AMD announced Live Ultra, a showcase of how deeply the company had penetrated into the home space and here you saw AMD in phones, TVs, and other consumer offerings. AMD seemed to be the technology behind some of the best-looking TVs, some of the best multimedia cell phones, and this made CES look more like AMD's show than Intel's.

Intel had the keynote though, and clearly indicated that by the second half of the year it would be much more visible in this space. Intel showcased some really cool little PCs and entertainment devices it would have at that time.

The show did identify the key differences in the approach both companies were taking, Intel is coming after the market with a largely internal effort and building its solution from what it already had, while AMD bought into the market with ATI and is working to leapfrog Intel with the result. Given that ATI is already in a number of these segments, this makes Intel chase AMD rather than the more typical other way around.

Behind the scenes, AMD is taking a huge hit because of the drag the in-process merger is putting on the company, while Intel's slower path is allowing it to maintain a much stronger market-facing image (with clear financial benefits). These two don't really start running against each other hard until 2009 in this segment, and it won't be until then until we see how this all works out, but this remains a race to watch.

Can HD DVD Come Back?

I've been thinking about how Toshiba was blindsided by Warner Bros.' late move to go Blu-ray only, and what it could do to reverse this trend. Realize that until the market actually moves, this is still anyone's game and much like it is with the current U.S. elections, leadership positions are often not fixed in concrete. Having said that, it is my belief that HD DVD is pretty much screwed right now but not necessarily out of the fight.

Toshiba has a number of cards it could still play, which would include:

  1. Doing a blended download/HD DVD offering to get ahead of what will likely be the next big market move.
  2. Drive down the cost of dual-mode players and work to ensure HD DVD performs best on them (the movies will be split between the two formats for most of this year). Find out what it would take to get Disney (likely a staffing change and money) and Warner (money) to change sides in what is likely to be bad year for both thanks to the writer's strike and do it.
  3. Find a way to better leverage the Microsoft and Xbox relationship. Microsoft is still very powerful and the Xbox has a vastly larger installed base than the PS3 currently does.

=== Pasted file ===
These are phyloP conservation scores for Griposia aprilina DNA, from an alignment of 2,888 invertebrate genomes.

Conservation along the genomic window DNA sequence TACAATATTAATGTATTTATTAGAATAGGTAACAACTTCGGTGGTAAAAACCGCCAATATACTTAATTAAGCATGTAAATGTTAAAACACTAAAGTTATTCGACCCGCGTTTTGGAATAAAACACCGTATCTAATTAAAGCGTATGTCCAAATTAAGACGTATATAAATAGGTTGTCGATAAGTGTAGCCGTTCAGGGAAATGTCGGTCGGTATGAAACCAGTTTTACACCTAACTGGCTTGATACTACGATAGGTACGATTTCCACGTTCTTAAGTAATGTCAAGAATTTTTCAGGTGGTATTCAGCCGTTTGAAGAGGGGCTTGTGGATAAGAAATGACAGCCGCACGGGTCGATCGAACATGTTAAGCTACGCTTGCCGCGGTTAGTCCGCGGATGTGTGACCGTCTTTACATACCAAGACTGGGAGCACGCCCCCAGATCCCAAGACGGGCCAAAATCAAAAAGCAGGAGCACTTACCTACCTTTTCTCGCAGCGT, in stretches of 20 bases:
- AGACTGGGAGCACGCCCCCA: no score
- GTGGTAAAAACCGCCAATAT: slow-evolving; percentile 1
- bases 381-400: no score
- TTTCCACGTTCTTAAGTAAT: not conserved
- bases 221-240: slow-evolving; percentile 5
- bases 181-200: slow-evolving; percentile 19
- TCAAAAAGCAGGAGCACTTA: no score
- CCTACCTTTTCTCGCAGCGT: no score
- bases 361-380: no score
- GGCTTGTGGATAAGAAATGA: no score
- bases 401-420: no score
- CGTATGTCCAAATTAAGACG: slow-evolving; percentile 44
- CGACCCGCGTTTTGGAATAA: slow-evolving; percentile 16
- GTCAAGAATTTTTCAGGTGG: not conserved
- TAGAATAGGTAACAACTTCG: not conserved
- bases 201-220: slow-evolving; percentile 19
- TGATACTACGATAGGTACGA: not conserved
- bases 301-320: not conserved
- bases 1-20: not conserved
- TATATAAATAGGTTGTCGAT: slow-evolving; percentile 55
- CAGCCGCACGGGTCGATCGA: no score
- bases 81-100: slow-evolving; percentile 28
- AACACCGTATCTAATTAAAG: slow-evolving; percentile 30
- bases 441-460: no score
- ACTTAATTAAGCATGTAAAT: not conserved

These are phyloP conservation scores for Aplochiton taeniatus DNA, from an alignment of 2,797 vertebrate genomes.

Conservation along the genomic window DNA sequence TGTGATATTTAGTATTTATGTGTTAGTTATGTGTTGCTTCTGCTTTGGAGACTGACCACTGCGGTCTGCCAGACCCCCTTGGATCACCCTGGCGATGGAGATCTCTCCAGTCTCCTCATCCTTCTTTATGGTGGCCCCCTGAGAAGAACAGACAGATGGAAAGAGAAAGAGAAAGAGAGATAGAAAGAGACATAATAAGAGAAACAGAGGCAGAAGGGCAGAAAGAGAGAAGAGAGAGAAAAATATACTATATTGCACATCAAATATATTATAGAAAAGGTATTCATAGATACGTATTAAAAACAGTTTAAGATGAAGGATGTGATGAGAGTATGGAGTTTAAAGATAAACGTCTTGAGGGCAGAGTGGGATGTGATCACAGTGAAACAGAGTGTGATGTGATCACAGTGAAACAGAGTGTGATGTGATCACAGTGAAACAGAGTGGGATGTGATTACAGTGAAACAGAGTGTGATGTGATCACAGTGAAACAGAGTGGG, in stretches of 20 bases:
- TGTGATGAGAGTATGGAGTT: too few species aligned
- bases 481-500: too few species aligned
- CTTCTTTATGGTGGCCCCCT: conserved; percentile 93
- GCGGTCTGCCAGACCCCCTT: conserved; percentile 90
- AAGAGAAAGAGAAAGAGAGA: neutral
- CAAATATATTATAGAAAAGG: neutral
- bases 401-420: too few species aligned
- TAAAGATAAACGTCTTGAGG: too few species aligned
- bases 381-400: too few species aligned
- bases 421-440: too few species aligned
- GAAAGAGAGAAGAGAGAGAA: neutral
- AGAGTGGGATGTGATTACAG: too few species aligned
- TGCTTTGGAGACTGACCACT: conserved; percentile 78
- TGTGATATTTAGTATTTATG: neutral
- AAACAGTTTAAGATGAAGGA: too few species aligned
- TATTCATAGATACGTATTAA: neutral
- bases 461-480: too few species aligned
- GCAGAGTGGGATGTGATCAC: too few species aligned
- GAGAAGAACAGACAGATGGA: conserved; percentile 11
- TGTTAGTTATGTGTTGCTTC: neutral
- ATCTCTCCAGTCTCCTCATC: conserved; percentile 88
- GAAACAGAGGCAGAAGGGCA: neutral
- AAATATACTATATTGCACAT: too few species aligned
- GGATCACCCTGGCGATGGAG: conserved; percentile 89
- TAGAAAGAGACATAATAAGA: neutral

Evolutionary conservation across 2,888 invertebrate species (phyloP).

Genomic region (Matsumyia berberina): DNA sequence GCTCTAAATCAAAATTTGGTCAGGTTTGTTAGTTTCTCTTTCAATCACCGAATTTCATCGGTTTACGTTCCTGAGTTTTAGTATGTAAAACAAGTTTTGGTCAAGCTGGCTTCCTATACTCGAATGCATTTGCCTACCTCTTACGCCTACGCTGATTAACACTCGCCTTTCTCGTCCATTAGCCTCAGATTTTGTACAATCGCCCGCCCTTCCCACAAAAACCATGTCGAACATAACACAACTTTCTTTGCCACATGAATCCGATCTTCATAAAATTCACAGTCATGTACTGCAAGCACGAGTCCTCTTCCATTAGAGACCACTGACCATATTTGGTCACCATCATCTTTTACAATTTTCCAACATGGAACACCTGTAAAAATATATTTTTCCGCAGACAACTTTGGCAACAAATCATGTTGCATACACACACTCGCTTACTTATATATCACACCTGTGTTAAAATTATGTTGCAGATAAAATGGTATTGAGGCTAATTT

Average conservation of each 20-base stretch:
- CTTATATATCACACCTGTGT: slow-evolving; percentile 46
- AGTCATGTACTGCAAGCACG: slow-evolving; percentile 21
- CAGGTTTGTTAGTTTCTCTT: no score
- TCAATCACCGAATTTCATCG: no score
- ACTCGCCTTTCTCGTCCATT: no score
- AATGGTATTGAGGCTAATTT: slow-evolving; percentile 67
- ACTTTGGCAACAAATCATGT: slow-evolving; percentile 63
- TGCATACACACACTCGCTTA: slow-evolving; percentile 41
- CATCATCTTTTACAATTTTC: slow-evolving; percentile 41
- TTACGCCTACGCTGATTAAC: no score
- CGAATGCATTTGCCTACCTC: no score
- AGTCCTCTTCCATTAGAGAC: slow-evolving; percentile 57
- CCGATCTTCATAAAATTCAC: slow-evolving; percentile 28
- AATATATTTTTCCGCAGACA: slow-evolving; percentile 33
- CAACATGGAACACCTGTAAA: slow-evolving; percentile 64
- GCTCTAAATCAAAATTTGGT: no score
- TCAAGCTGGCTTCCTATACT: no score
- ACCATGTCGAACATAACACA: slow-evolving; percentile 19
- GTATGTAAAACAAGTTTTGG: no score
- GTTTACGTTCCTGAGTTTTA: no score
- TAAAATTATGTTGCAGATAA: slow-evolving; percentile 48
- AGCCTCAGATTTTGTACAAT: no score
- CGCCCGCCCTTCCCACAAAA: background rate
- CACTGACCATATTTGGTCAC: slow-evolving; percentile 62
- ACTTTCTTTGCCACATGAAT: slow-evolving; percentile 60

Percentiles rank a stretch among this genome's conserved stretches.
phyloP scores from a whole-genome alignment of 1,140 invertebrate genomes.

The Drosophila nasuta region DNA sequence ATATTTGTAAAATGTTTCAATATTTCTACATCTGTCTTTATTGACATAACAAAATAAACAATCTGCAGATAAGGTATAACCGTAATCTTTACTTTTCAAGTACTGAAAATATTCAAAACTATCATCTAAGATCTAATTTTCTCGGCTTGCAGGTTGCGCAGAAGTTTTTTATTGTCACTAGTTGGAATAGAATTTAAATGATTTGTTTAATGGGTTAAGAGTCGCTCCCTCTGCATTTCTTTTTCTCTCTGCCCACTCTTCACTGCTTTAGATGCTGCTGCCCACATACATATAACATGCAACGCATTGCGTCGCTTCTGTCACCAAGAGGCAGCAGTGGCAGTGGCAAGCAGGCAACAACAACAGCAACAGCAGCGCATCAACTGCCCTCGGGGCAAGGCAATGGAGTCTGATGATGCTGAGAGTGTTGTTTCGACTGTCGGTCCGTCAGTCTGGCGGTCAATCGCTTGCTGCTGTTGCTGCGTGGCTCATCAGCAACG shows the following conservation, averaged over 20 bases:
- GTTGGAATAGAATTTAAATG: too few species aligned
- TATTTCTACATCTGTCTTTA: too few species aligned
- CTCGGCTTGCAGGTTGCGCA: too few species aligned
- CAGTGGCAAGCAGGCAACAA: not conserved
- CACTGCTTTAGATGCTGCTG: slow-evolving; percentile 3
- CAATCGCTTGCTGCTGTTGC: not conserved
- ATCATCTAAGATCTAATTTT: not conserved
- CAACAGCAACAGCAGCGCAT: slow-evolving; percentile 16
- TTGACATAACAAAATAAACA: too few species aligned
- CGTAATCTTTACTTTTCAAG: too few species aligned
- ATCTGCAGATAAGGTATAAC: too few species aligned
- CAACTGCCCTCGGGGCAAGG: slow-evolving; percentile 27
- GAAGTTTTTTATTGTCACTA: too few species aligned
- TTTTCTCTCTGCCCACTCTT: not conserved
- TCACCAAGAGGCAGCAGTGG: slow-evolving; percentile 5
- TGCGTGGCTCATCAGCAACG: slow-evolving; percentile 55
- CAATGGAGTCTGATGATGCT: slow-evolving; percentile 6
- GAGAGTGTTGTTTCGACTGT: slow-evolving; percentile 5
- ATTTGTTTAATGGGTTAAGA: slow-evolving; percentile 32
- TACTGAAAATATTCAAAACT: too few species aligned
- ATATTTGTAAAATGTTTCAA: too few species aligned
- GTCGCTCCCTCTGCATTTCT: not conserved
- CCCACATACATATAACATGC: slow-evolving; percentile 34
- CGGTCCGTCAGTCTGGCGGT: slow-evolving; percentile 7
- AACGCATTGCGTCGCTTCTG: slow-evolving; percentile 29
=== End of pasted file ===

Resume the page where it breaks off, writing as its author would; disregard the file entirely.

4. Sue for Peace and walk away with a big check from Sony.

Were it me, I'd probably do the last and then chase downloads (which is where the market seems to be going anyway). This might leave me with a lot of cash from Sony and the ability to take much of what Sony just won and turn Sony's Blu-ray Disc effort into so much obsolete hardware.

As you know, if you read last week's piece, I'm covered with players in both formats and have a new dual-mode drive on my AlienWare Hangar 18 Media Center (which does great downloads) keeping me covered whatever happens.

Realistically, though, Blu-ray now has a decisive lead, and Toshiba really needs to consider whether it makes sense to stay in this fight. Unlike Sony, Toshiba can afford to walk away, and that may go to the core of why it's in the position it's in.

Company of the Month: Lenovo

One of the biggest mistakes that IBM made under Lou Gerstner's leadership was getting out of the consumer business. HP has recently demonstrated that getting out of the PC business altogether wasn't IBM's smartest moment either.

I have generally felt this decision needed to be reversed, and after Lenovo bought the IBM PC company they had always planned to reverse it. At CES, we saw the result -- and Lenovo was the most prominent company in the Intel booth, and one of the most prominent companies in the Microsoft Vista tent.

Lenovo's first offering appears well built, which, given its ThinkPad roots, shouldn't be a surprise; but the line is also differentiated and sexy, which has not been a key part of any offering IBM ever brought to the consumer market going back to the crippled PC Jr.

This was simply an amazingly good effort and I felt this was the best place to point that out. Good job, Lenovo -- and that's why they are my product and company of the month.


Rob Enderle is a TechNewsWorld columnist and the principal analyst for the Enderle Group, a consultancy that focuses on personal technology products and trends.